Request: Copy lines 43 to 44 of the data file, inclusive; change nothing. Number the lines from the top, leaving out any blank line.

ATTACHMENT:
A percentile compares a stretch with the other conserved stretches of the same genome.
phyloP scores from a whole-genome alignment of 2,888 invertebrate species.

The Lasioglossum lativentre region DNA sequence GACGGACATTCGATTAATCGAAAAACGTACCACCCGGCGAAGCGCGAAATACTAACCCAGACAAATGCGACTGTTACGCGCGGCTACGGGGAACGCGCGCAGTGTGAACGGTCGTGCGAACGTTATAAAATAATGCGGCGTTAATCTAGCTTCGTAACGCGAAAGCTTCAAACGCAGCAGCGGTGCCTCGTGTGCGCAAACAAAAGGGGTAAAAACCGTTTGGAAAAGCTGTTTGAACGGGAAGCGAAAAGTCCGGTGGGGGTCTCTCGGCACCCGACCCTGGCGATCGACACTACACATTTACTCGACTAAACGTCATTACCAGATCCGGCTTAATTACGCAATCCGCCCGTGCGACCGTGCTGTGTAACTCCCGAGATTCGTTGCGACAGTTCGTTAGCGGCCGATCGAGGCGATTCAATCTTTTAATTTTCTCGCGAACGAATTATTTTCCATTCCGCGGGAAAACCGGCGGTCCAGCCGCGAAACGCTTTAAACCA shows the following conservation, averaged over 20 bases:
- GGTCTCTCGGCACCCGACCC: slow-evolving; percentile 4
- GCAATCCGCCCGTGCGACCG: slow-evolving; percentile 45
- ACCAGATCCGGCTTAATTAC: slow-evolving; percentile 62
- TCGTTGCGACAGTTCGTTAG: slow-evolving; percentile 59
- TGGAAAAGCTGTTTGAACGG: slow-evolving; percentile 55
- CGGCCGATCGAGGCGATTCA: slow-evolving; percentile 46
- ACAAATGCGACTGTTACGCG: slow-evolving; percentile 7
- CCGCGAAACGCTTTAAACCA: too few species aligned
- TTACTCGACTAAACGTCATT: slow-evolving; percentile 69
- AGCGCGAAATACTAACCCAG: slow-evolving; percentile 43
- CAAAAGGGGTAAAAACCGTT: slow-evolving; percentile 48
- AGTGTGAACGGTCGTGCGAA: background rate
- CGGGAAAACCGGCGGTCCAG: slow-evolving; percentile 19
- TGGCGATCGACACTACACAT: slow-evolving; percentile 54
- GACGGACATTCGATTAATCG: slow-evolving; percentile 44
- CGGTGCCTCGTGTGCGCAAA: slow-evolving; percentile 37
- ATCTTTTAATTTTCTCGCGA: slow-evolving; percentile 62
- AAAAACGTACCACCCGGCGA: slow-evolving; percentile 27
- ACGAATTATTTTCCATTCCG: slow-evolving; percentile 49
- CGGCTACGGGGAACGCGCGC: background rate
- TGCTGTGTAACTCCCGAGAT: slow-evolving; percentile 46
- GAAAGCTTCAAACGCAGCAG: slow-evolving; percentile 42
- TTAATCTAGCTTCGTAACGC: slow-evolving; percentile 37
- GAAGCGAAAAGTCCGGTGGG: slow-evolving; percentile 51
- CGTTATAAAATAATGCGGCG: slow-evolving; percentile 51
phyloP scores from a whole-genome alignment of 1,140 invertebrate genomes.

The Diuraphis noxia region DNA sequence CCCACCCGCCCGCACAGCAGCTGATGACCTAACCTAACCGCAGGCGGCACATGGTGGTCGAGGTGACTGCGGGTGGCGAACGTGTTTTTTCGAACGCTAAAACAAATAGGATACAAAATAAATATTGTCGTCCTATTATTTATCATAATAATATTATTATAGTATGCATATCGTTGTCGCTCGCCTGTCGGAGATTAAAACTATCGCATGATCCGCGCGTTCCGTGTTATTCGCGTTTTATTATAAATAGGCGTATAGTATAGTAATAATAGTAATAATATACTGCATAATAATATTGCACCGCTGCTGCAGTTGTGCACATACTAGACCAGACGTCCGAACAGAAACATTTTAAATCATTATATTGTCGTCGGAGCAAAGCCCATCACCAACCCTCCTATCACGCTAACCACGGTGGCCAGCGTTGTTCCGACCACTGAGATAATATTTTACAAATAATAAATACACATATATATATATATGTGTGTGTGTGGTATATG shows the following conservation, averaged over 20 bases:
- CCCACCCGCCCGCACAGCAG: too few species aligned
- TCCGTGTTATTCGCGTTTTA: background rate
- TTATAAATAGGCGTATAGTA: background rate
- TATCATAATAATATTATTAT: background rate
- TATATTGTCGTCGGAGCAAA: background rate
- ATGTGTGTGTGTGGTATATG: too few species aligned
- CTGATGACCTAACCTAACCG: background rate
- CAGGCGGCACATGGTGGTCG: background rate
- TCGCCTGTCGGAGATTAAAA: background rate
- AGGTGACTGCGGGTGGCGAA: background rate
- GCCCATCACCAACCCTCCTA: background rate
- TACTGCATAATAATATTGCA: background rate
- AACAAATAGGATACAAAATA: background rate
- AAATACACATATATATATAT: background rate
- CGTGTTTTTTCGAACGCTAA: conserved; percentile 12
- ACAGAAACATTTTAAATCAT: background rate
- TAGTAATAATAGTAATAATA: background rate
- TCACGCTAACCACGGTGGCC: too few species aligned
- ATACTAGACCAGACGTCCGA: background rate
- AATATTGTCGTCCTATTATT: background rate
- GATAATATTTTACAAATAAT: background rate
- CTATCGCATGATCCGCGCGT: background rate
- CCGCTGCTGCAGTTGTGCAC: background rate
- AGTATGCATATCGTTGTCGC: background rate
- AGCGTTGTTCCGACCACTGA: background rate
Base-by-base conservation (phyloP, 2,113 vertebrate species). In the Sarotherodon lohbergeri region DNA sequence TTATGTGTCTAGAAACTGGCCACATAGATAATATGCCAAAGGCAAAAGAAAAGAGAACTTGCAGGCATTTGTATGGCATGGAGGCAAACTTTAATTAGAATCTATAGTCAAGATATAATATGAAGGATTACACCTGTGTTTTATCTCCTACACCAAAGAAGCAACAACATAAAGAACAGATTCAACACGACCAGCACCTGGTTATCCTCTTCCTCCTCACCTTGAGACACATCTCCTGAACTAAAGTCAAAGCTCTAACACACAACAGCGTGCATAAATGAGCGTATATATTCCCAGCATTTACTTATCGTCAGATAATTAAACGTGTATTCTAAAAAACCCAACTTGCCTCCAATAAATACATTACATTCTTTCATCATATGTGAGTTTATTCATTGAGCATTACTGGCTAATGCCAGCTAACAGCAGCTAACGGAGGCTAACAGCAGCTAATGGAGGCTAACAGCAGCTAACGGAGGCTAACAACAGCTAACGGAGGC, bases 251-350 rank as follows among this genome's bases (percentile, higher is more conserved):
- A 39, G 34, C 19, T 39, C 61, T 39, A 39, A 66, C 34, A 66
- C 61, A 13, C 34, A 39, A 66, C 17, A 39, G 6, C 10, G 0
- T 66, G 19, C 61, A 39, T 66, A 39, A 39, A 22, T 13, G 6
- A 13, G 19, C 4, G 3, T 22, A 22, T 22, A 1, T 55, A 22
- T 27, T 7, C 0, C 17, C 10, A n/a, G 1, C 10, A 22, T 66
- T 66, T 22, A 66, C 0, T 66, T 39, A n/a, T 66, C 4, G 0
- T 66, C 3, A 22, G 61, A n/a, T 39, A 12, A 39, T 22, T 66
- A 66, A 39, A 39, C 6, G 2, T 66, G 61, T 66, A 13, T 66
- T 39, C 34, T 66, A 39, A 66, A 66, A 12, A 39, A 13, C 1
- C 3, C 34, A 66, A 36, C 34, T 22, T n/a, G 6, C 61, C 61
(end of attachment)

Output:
- AACAAATAGGATACAAAATA: background rate
- AAATACACATATATATATAT: background rate